Volume 18 Supplement 1
Enteral administration of antiepileptic agents could have efficacy for prevention of post-traumatic seizures in severe traumatic brain injury
© Mocjiduki et al.; licensee BioMed Central Ltd. 2014
Published: 17 March 2014
Antiseizure prophylaxis is recommended for preventing only early post-traumatic seizures (PTS) in the guidelines for the management of severe traumatic brain injury (TBI) by the Brain Trauma Foundation. Phenytoin is recommended to reduce the incidence of early PTS prophylaxis. Early enteral nutrition has recently shown theoretical advantages for prevention of bacterial translocation to maintain normal turnover of gut mucosa and is commonly used for TBI patients. Our hypothesis is that the enteral administration of antiepileptic agents is also useful for early PTS.
This retrospective observational study included all adult patients admitted to our tertiary academic medico-surgical ICU due to TBI from September 2011 to August 2012. Patients who have epilepsy as a past history were excluded. Clinical data were collected from electrical medical archives. The baseline characteristics collected were age, gender, diagnosis, antiepileptic agents, timing of start and adverse effects of those agents, and methods of administration.
Of 65 patients with TBI, 25 patients (18 men, seven women; mean age 56.7 ± 20.1) who were administered antiepileptic agents for PTS prophylaxis were studied. Fifteen cerebral contusions, 10 acute subdural hematomas, nine traumatic subarachnoid hemorrhages, two cerebral infarctions, two pneumocephalus and one traumatic intracerebral hemorrhage were shown in 25 patients. All patients were alive 28 days after the injury. Fourteen patients (56%) were intravenously administered (13 phenytoin and one phenobarbital), while 11 patients (44%) were administered with enteral feeding (four valproates, four carbamazepine and three zonisamides) as PTS prophylaxis. The average start day of PTS prophylaxis was 2.6 days after the injury by intravenous administration, and 2.2 days by enteral administration, respectively. Two patients with phenytoin showed hepatic dysfunction as an adverse effect and no patient showed early PTS both by intravenous and by enteral administrations.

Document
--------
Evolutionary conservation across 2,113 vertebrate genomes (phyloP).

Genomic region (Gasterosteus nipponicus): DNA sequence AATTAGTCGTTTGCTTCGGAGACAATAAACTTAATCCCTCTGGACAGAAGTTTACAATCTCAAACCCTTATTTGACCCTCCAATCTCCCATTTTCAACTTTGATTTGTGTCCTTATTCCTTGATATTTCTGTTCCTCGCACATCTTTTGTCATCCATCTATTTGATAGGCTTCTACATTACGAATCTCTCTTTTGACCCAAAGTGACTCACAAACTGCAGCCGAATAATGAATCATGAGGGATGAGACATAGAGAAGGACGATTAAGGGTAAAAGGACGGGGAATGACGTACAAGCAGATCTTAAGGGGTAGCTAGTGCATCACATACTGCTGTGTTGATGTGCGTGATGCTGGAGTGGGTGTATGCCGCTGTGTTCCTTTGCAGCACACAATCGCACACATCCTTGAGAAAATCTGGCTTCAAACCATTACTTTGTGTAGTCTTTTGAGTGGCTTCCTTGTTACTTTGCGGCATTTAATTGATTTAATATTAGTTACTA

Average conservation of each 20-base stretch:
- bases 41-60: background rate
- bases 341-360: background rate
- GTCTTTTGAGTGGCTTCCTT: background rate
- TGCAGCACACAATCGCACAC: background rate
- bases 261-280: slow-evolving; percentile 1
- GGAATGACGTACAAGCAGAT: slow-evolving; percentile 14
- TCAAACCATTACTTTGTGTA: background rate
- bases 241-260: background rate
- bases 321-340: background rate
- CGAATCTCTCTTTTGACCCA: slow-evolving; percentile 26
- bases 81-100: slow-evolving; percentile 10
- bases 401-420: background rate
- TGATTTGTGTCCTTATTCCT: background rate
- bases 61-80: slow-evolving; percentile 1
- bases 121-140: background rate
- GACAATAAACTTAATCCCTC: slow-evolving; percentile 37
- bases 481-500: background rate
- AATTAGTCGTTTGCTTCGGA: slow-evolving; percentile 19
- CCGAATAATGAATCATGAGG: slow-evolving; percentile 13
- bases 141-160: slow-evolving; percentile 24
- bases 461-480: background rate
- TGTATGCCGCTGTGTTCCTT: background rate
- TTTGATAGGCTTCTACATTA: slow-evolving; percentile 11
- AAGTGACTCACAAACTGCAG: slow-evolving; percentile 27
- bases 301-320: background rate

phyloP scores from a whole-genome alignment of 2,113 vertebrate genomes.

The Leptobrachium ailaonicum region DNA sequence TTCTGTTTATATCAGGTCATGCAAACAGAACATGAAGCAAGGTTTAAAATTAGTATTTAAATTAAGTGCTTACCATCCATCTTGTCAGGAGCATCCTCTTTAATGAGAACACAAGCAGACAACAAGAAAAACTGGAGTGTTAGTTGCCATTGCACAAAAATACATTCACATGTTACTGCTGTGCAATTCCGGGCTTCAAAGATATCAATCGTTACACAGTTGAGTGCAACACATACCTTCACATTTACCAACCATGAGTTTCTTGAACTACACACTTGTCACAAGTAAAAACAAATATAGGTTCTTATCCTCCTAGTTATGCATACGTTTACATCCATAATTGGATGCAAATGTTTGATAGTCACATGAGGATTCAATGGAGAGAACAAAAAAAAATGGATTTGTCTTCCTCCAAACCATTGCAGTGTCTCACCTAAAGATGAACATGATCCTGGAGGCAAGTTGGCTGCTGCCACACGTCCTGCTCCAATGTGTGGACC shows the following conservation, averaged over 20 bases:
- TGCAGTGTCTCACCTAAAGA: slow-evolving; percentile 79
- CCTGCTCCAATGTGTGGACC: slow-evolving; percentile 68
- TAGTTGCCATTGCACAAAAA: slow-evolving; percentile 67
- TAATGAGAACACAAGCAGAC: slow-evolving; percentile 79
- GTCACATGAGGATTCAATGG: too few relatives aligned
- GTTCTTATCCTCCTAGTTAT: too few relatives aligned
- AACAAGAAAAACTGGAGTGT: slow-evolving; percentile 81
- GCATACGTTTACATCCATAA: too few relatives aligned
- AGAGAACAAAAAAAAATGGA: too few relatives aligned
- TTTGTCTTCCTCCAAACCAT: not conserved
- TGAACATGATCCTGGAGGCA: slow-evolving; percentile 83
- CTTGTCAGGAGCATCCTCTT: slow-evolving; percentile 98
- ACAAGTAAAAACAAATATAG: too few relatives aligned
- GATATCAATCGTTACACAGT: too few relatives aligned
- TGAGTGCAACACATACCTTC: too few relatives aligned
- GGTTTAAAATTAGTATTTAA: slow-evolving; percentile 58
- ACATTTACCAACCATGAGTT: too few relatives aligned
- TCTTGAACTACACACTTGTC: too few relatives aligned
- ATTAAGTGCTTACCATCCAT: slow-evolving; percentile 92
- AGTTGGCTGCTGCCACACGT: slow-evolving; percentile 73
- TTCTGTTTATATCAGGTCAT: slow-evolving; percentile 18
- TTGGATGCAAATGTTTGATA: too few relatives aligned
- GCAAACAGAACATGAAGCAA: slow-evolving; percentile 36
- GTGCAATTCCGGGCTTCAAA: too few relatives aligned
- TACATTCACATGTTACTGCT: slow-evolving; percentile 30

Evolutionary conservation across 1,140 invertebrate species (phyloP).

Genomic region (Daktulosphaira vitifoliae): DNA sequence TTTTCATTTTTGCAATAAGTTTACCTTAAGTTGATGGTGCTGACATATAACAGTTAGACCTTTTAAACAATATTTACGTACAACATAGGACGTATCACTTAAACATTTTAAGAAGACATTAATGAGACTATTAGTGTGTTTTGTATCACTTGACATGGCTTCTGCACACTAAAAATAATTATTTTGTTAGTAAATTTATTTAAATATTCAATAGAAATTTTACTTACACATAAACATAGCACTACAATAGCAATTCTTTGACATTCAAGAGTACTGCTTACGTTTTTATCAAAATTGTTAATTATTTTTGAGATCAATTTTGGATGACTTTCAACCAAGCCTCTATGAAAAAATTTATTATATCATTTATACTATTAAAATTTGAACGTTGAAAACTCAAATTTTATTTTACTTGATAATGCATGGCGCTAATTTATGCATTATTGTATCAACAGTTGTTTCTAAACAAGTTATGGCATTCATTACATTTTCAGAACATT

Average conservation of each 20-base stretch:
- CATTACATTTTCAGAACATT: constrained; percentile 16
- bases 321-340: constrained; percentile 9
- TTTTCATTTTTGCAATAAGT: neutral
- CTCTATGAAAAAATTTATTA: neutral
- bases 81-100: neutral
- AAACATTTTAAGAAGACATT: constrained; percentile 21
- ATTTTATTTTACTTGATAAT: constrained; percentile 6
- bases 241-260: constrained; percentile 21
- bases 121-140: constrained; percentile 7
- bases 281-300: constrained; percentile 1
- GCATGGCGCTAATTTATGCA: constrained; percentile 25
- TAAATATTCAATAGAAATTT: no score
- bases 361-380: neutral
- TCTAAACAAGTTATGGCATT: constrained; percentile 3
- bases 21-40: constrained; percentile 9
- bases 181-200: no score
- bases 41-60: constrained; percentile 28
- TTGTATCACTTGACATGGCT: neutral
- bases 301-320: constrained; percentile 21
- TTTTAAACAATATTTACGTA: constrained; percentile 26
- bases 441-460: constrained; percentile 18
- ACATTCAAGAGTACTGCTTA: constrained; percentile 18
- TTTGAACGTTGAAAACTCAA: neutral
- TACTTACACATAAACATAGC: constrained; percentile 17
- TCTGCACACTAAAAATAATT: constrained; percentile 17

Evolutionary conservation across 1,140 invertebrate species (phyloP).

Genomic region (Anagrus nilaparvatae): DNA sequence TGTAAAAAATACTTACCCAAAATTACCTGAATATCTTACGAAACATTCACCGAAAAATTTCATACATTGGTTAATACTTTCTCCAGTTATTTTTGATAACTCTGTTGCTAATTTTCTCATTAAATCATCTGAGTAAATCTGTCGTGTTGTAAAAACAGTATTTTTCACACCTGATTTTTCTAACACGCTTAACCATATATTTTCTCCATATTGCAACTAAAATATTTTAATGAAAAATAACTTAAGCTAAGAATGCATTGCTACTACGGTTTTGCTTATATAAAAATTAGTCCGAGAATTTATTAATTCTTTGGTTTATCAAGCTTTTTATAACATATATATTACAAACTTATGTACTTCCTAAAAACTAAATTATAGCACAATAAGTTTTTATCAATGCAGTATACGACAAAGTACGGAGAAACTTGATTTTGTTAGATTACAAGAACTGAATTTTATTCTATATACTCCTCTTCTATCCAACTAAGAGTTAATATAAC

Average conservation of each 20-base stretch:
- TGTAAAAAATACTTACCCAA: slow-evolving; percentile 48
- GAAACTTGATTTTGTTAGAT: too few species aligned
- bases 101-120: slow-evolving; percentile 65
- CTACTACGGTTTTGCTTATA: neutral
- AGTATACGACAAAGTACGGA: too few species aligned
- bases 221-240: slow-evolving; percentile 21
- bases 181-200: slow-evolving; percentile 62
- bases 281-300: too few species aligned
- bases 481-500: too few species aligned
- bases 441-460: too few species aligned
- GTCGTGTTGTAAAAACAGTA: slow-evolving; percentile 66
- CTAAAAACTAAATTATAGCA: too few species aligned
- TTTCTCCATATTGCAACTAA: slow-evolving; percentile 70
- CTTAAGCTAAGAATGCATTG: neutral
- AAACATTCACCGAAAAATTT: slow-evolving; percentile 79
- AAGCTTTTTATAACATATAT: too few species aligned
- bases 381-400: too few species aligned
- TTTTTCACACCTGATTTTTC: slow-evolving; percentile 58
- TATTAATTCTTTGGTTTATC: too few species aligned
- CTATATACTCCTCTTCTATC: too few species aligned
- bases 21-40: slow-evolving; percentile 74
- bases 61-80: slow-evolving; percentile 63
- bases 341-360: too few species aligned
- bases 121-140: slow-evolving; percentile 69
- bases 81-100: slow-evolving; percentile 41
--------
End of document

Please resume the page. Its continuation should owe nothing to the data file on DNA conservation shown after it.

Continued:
The present study has some limitations because it is a single-center retrospective analysis. However, enteral administration of antiepileptic agents could be useful for PTS prophylaxis. Considering cost, adverse effects and serum monitoring, there is a possibility of enteral administration of antiepileptic agents as an alternative to intravenous phenytoin.
This article is published under license to BioMed Central Ltd. This is an Open Access article distributed under the terms of the Creative Commons Attribution License (http://creativecommons.org/licenses/by/2.0), which permits unrestricted use, distribution, and reproduction in any medium, provided the original work is properly cited. The Creative Commons Public Domain Dedication waiver (http://creativecommons.org/publicdomain/zero/1.0/) applies to the data made available in this article, unless otherwise stated.